On Tuesday, the US Federal Communications Commision announced that it would meet on December 21 to vote on what chairman Julius Genachowski calls "draft rules of the road to preserve the freedom and openness of the Internet."
On Wednesday, the jockeying for position among the Genachowski and the FCC's warring commissioners began in eanest.
In a statement, Genachowski said that his draft rules, circulated to his colleagues Tuesday, would "ensure that the Internet remains a powerful platform for innovation and job creation ... empower consumers and entrepreneurs ... protect free expression ... increase certainty in the marketplace, and spur investment both at the edge and in the core of our broadband networks."
Not so fast, said Republican commissioner Meredith Baker in her canned response. "We do not have authority to act," she wrote.
Insisting that "The new majority of the House Committee on Energy and Commerce has asked the Commission not to circulate this Order," she expressed her opinion that "Whether the Internet should be regulated is a decision best left to the directly elected representatives of the American people."
When appointed by President Obama to the FCC last October, Baker explained her regulatory policy: "I believe that markets work better than government intervention and that competition regulates market behavior more efficiently than regulators can."
Democratic commissioner Michael Copps has a different view. In his Wednesday statement, Copps wrote: "It's no secret that I am looking for the strongest protections we can get to preserve an Open Internet, built on the most secure legal foundation so we don't find ourselves in court every other month."
During the run-up to the December 21 meeting, Copps promised: "I will work tirelessly with stake-holders — including, of course, consumers and Internet innovators — seeking to ensure real network neutrality that protects the online freedom of all Americans."
Copp's pro–net neutrality, pro-regulatory stance is, as he wrote, no secret. In a PBS interview this April with veteran journalist and unabashed progressive Bill Moyers, Copps said in defense of regulation:
I think what history tells us is that, if you're a business, and you have the technical capacity to advance yourself by short changing somebody else, or disadvantaging somebody else and you have a financial incentive to do that, somebody's going to try.
Now, that doesn't mean that I'm here blasting every company or every business executive that's out there. But somebody's going to try. And it's the bad apples that you've got to protect against.
Republican commissioner Robert McDowell couched his objections to the December 21 vote in cloak-and-dagger drama: "Minutes before midnight last night," he wrote on Wednesday, "Chairman Genachowski announced his intent to adopt sweeping regulations of Internet network management at the FCC's open meeting on December 21. I strongly oppose this ill-advised maneuver."
Like Baker, McDowell also prefers that the newly Republicanized Congress handle regulation, and not the FCC: "By choosing this highly interventionist course, the Commission is ignoring the will of the elected representatives of the American people.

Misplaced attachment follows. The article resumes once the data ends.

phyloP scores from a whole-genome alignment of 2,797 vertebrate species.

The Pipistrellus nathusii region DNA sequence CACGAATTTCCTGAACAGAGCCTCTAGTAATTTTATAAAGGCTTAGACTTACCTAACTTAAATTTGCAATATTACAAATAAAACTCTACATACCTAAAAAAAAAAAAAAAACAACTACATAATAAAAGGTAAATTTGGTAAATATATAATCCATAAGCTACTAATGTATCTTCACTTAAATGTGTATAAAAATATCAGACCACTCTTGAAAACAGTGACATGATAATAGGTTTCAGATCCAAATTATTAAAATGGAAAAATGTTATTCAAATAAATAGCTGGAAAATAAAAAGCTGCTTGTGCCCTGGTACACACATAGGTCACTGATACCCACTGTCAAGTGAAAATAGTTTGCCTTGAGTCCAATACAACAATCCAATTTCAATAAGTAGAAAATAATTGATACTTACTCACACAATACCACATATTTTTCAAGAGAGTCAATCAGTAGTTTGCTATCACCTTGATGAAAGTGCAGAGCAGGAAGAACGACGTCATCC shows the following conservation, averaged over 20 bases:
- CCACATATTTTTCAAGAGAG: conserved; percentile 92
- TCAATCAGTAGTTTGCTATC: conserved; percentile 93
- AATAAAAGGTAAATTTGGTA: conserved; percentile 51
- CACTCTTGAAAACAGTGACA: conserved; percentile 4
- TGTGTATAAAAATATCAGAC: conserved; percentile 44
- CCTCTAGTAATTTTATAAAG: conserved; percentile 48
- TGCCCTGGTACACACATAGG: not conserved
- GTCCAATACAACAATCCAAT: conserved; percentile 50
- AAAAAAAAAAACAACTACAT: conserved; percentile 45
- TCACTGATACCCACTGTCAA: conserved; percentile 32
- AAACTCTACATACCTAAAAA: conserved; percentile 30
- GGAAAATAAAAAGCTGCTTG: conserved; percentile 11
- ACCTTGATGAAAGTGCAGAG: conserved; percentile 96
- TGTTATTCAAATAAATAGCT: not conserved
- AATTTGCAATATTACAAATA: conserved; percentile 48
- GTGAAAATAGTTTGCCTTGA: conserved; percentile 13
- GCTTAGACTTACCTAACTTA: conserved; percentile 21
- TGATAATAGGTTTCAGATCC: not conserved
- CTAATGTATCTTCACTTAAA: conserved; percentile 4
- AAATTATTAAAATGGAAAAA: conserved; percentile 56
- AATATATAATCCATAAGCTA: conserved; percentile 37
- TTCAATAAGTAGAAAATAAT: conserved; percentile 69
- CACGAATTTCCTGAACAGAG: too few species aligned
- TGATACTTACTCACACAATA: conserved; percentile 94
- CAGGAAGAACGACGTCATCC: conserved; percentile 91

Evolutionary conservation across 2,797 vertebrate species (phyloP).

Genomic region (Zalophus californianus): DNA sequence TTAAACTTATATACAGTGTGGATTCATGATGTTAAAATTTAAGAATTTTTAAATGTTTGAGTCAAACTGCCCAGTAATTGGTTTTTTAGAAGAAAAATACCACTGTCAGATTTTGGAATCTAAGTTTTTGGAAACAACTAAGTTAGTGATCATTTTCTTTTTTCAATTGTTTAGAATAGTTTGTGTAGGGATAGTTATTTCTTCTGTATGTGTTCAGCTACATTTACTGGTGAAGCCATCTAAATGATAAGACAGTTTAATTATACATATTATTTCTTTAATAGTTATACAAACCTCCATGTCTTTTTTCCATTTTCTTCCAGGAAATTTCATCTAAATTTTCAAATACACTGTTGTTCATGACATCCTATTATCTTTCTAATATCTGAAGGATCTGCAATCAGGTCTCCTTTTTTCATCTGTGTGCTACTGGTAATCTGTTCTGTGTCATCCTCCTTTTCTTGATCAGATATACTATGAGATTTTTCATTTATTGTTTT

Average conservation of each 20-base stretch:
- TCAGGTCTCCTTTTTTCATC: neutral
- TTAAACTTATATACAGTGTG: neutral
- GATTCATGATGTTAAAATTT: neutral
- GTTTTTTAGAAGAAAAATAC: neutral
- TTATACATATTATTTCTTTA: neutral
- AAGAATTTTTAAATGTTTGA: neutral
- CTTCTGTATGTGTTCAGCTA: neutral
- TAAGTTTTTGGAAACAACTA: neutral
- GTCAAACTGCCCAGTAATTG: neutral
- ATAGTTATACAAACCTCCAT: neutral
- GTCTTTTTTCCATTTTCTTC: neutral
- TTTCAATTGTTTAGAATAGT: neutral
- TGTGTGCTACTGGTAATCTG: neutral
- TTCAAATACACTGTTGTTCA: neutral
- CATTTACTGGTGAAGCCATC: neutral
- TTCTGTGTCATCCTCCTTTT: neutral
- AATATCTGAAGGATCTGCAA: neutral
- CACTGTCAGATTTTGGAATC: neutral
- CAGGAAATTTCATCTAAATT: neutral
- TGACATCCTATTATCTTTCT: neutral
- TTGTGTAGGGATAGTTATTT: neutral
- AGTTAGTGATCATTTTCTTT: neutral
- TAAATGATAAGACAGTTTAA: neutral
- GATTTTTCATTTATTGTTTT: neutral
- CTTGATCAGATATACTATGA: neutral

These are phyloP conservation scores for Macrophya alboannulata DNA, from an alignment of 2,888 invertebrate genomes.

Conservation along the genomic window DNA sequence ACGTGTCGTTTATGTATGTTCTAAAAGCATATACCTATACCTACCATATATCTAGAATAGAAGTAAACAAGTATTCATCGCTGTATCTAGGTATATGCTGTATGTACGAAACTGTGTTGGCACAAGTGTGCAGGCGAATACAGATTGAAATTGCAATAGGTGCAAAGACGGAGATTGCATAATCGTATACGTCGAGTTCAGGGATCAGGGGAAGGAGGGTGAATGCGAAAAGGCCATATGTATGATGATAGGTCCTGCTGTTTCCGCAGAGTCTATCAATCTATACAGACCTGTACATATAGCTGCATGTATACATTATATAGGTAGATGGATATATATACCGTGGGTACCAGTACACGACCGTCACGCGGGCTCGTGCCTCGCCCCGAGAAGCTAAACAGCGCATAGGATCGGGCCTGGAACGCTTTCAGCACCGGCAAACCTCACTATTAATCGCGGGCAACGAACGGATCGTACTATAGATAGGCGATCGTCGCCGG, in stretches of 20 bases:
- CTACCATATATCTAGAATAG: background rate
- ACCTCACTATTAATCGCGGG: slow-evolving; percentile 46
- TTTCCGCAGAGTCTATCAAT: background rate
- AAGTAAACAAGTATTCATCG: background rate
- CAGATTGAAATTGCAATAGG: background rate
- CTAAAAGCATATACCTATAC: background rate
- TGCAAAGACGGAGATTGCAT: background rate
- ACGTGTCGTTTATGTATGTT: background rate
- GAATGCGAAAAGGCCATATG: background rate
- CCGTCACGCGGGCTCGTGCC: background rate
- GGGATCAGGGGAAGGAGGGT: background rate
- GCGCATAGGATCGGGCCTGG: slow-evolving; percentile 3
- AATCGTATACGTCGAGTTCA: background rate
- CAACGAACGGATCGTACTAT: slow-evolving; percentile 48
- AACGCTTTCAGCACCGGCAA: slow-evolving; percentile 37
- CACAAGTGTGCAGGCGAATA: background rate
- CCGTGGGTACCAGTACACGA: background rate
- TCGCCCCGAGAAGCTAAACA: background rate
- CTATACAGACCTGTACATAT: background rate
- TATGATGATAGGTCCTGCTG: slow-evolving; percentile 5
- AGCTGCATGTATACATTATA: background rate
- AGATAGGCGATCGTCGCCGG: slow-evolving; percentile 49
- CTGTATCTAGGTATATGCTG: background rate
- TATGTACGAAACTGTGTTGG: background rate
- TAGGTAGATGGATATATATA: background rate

"Pushing a small group of hand-picked industry players toward a 'choice' between a bad option ... or a worse option ... smacks more of coercion than consensus or compromise," McDowell wrote.
McDowell's so-called "bad option," named after Title I of the FCC-enabling Communications Act, is to classify the internet as an information service, and not a telecommmunications service, which would greatly limit the FCC's powers. His "worse option", named after Title II of the same act, is the telecommunications classification, which would bring the internet under FCC authority, as are phone companies.
So-called coercive midnight plotter Genachowski, however, is no fan of fully embracing either Title I or Title II. In his compromise-seeking "Third Way" proposal floated this May, he wrote: "I have serious reservations about both of these approaches."
Among the components of Genechowski's Third Way, he explains, would be to: "treat only the transmission component of broadband access service as a telecommunications service while preserving the longstanding consensus that the FCC should not regulate the Internet, including web-based services and applications, e-commerce sites, and online content."
In other words, a little of Title I and a little of Title II.
Democrat Mignon Clyburn was the last FCC commisioner to weigh in on the upcoming meeting, writing on Wednesday: "The Internet is a crucial American marketplace, and I believe that it is appropriate for the FCC to safeguard it pursuant to our duties and obligations," she wrote, adding that "clear rules of road are absolutely necessary for consumers to be protected and for broadband providers and other users of the Internet to be able to further innovate and invest."
Perhaps unsurprisingly, remarks by anti-regulatory Baker and McDowell that focus on "the directly elected representatives of the American people" (Baker) and "the will of the elected representatives of the American people" (McDowell) come just weeks after the Republican gains in the Senate and their takeover of the House of Representatives.
By contrast, in a joint statement in response to Genachowski's Third Way proposal back in May, well before November's table-turning election, Baker and McDowell expressed concerns that chairman's proposal would disrupt the "bipartisan framework for addressing broadband regulation."
What a difference six months makes. ®
In his interview with commissioner Copps, Bill Moyers asked: "Do you realize that, when you talk this way, you talk about the public interest sphere, you talk about democracy, you talk about any kind of effort to curtail the power of the market, Glenn Beck's going to call you a communist, a socialist, or worse? You realize that don't you?
Copps' response: "I guess so."